Intertextuality and Women

Focusing on Women in the Media

The Ideal Wife vs. That Damn Donna Reed February 12, 2011

Filed under: Uncategorized — Paige @ 8:24 pm

After watching an episode of The Donna Reed Show and an episode of The Gilmore Girls, the dramatic shift in the portrayals of women from the 1950s to current day are easily recognized. The Donna Reed Show episode we watched was properly titled, The Ideal Wife, throughout which we see how troubled Donna Stone is because her family and friends keep referring to her as sweet, perfect, and ideal. We see Donna dressed to the nines to greet her children and husband at the door as they leave for the day, and have dinner all ready for her guests at her dinner party. In contrast we see the Gilmore girls eating pizza in front of the television as they mock Donna Reed for her sugary demeanor.

The Ideal Wife (The Donna Reed Show) originally aired on March 11, 1959, just a few decades after women were granted the right to vote. Even after women fought for equal rights they were still shown to be lesser than men on the television screen. Women were around to keep the house clean, and have dinner on the table by the time the husband got home from work.

 

The "Ideal" family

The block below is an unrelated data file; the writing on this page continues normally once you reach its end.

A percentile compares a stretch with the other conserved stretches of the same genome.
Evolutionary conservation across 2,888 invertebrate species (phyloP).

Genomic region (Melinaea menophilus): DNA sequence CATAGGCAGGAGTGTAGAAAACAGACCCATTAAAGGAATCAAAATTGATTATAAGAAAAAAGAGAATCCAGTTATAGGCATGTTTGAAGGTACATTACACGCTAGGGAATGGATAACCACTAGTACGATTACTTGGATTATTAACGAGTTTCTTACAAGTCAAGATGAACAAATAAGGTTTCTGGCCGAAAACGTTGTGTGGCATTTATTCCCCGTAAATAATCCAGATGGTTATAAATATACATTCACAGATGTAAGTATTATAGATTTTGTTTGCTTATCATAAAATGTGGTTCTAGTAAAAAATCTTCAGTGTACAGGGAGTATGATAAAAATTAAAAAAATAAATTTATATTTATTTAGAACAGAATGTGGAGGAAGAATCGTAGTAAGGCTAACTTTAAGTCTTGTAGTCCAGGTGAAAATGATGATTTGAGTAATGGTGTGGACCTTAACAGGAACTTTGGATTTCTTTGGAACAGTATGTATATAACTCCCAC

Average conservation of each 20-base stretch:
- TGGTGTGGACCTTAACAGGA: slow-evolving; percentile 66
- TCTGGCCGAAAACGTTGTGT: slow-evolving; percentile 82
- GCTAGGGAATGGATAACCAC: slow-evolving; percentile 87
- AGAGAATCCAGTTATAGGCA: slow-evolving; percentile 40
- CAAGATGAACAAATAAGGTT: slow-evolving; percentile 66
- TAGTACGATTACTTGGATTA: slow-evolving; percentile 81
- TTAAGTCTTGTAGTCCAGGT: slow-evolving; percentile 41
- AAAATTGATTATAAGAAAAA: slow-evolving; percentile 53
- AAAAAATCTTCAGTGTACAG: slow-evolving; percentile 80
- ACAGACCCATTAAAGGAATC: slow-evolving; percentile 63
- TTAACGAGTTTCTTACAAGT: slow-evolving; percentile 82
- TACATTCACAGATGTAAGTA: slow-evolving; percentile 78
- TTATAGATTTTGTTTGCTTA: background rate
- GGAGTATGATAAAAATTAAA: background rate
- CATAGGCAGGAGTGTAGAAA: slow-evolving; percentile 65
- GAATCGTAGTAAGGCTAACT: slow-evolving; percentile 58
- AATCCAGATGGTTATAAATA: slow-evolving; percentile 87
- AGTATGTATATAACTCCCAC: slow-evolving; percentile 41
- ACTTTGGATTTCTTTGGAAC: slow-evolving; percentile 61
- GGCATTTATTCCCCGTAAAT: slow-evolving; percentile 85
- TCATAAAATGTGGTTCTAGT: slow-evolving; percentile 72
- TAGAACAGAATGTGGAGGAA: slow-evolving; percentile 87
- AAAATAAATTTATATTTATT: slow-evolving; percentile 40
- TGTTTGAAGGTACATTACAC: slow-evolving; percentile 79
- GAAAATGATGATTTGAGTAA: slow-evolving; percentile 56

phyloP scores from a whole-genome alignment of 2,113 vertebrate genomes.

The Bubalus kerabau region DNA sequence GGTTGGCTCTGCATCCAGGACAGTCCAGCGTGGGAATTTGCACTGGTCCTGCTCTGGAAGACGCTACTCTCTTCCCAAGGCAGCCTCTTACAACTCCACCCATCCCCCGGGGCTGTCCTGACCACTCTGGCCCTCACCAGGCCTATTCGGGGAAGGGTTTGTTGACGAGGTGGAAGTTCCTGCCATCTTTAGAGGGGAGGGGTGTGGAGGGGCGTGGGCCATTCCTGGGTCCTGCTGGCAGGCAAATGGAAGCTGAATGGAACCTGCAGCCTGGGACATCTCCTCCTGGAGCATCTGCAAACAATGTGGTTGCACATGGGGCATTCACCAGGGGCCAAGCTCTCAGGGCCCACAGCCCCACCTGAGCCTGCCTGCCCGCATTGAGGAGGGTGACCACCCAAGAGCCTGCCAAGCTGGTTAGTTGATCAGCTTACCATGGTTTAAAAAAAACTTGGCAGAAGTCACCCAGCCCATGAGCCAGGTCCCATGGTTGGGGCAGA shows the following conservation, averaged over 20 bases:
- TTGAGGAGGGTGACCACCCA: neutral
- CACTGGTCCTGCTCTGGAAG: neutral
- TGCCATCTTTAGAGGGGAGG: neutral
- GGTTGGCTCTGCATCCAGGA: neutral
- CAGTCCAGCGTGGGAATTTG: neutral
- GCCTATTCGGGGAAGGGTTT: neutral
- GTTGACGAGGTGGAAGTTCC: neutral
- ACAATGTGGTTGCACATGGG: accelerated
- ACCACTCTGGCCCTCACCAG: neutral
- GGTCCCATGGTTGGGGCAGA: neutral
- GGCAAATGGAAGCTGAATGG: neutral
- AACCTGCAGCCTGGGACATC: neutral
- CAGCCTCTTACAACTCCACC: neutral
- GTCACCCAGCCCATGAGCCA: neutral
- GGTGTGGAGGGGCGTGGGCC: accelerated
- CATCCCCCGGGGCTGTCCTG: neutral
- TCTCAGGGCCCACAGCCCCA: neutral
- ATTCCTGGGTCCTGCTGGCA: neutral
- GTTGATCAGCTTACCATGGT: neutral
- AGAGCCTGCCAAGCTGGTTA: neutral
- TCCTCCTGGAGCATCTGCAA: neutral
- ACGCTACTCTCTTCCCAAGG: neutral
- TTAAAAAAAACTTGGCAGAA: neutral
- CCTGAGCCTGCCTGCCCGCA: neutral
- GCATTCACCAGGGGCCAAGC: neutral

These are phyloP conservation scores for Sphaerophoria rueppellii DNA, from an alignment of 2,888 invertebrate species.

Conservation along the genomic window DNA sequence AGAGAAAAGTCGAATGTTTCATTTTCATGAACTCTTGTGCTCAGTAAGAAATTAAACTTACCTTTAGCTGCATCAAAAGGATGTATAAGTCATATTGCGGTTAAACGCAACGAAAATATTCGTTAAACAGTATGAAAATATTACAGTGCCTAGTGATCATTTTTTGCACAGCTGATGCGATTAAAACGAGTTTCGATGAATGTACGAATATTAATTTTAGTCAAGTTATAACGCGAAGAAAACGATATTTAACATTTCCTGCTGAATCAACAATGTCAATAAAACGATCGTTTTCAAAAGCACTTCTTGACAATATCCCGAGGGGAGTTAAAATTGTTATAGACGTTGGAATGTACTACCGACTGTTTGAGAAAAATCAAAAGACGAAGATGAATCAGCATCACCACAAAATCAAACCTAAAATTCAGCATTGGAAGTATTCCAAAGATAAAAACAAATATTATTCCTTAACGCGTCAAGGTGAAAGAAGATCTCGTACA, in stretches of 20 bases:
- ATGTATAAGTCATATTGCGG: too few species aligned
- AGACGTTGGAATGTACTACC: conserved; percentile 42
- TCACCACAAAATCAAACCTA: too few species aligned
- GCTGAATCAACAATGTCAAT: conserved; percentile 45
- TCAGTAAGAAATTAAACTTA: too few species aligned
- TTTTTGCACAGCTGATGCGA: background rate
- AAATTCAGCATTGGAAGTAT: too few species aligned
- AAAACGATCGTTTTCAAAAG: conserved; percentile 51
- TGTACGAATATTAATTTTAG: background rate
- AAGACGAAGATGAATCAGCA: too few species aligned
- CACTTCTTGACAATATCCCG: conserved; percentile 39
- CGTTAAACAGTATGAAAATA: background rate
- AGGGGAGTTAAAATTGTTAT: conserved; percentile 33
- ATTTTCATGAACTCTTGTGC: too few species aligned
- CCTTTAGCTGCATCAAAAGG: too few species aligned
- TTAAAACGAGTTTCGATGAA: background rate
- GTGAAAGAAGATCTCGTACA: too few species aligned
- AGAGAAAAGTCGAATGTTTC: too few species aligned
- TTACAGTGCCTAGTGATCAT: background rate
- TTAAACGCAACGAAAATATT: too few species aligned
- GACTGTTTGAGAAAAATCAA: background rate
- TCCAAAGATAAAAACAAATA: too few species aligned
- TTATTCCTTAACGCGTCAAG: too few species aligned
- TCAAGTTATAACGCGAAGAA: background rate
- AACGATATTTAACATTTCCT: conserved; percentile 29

That Damn Donna Reed(The Gilmore Girls) was first aired on February 2, 2001, when it was becoming somewhat normal for women to be the breadwinners and maybe single working mothers. It wasn’t surprising to see Lorelai and Rory survive just fine without a father figure and lamb dinners.

 

The "Realistic" family

The best part of That Damn Donna Reed was when Rory dressed up in Donna Reed garb to cook her boyfriend a steak, mashed potato, and green bean dinner (with lime jello for dessert.) She declared it “Donna Reed Night”. Her boyfriend, Dean, kept arguing that the whole mom cooking dinner for her family was nice and didn’t see anything wrong with it. Rory decided to let him taste it for himself. Dean, after partaking in the dinner, agreed that he didn’t really enjoy Rory being Donna Reed and was quite happy with how she was. Rory added that although she liked playing dress up she learned a lot about Donna Reed in the process and told us although she did play the role she also had a large part behind the scenes and was the uncredited director and producer of the show.

I enjoyed how both the families were is such stark contrast. The Donna Reed Show made people like me believe that families were actually like this back in the 50s. Sometimes after watching shows like these I would wish that families still behaved like this. Our book does a good job in dispelling this argument. The Gilmore Girls shows a more realistic modern family, although many may not like the idea of a single mom raising her child, it is a more up front and honest depiction.

 

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